With its low-budget, woodland setting, mythical lore, unexpected violence and moments of unsettling humour, In The Earth is most akin to Kill List, A Field In England and at times Sightseers. I put it to Wheatley that he seems to be telling us something about a hidden darkness of the British countryside that’s not to be trusted, but his ambitions are greater: ‘It's not just the countryside, it's Britain. It’s like thinking about our own history, and going back and back and back, and how it's such an ancient place where so many things have happened, and everywhere around us is that thing of the arrogance of the modern person thinking that they're in the future almost, with their special phone they can talk into and send pictures and stuff, but beneath their feet, there's been people who have died all over the place. I can walk out of my house and be on an Iron Age hillfort in about five minutes. And that just blows my mind, and you think of all the drama that's happened up on that hillfort. It's not like "an urban person's fear of the woods." It's more of a general worry about the weight of history on top of us.’
What’s clear from my conversation with Wheatley, and from his films in general, is that his approach to filmmaking doesn’t rely on fitting into a Ben Wheatley shaped box, or being part of a recognisable oeuvre; he just makes films he’d want to watch. ‘It's hard to know if absolutely everybody is going to like it or absolutely everybody's going to dislike it. As a filmmaker, I gamble on my own tastes and hope that there are enough people out there that share it.’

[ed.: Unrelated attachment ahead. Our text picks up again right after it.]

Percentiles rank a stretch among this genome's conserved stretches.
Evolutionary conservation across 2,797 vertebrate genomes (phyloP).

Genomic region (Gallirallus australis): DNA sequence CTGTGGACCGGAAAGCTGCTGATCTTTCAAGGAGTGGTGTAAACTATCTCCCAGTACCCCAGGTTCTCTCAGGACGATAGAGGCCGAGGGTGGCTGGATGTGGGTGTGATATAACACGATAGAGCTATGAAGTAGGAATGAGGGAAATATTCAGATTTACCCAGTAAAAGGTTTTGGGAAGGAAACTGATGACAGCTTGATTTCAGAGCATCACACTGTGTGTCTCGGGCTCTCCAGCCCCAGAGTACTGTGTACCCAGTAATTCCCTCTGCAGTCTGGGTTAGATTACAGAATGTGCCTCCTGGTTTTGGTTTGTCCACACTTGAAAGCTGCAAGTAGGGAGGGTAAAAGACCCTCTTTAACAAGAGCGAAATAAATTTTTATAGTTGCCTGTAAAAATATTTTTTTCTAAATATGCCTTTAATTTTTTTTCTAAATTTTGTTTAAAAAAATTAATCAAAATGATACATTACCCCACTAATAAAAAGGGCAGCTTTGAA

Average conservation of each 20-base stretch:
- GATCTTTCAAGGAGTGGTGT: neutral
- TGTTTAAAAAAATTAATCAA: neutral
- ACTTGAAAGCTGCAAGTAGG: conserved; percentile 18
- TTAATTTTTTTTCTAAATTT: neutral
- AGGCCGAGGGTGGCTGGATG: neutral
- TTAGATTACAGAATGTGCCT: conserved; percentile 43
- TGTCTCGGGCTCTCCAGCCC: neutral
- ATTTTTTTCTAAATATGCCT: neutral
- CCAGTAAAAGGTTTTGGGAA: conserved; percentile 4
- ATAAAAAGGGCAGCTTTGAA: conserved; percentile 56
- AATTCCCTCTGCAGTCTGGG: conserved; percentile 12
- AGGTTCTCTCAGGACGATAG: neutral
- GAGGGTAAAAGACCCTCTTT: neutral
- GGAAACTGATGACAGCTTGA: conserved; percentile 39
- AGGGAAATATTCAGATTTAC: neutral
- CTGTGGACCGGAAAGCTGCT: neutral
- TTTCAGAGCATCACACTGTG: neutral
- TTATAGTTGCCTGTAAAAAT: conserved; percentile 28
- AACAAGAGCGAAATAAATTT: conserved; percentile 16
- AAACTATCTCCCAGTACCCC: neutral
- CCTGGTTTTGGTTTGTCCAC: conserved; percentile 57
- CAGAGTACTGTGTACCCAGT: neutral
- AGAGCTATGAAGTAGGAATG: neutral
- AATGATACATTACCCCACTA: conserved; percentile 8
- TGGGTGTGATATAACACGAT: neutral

When an auteur director suddenly changes lanes and goes from a personal independent film to a big-budget Hollywood production there’s an assumption it’s a case of “one for them, one for me”. But like Chloe Zhao’s move from Nomadland to The Eternals and Barry Jenkins’ recent hire to direct The Lion King 2, Ben Wheatley’s version of Rebecca and the upcoming sequel to the Jason Statham giant shark film The Meg may have a sense of that, but this isn’t that case at all. ‘It's not a palate cleanser, as much as it's I like to be directing. I like making my low budget movies a lot, as much as I like making big-budget movies. Hopefully, we'll continue to bounce back and forth between those two things. And there's also that idea of “one for them, one for you” kind of thing, but I don't agree with that necessarily. I think they're all for me. It just depends on how people receive them. I was making ads a long time before I made Down Terrace, as well as with television, but that never gets put into that kind of equation. It's basically me doing what I want.’
And for anyone turning their nose up at the prospect of critically acclaimed auteur Ben Wheatley making The Meg 2: The Trench should know it’s absolutely one for him. ‘100% of me is going into it in the same way as 100% went into Rebecca. I've spent six months storyboarding it and it's massive, it's just huge amounts of action, and just great fun. So that is really appealing to me. I'm really looking forward to getting into that. But as much as I was looking forward to doing In The Earth, whenever you've got an opportunity to make a film, the odds are so massively stacked against you ever making anything, that it's always an absolute gift when you get to do something.’
In The Earth is now showing in cinemas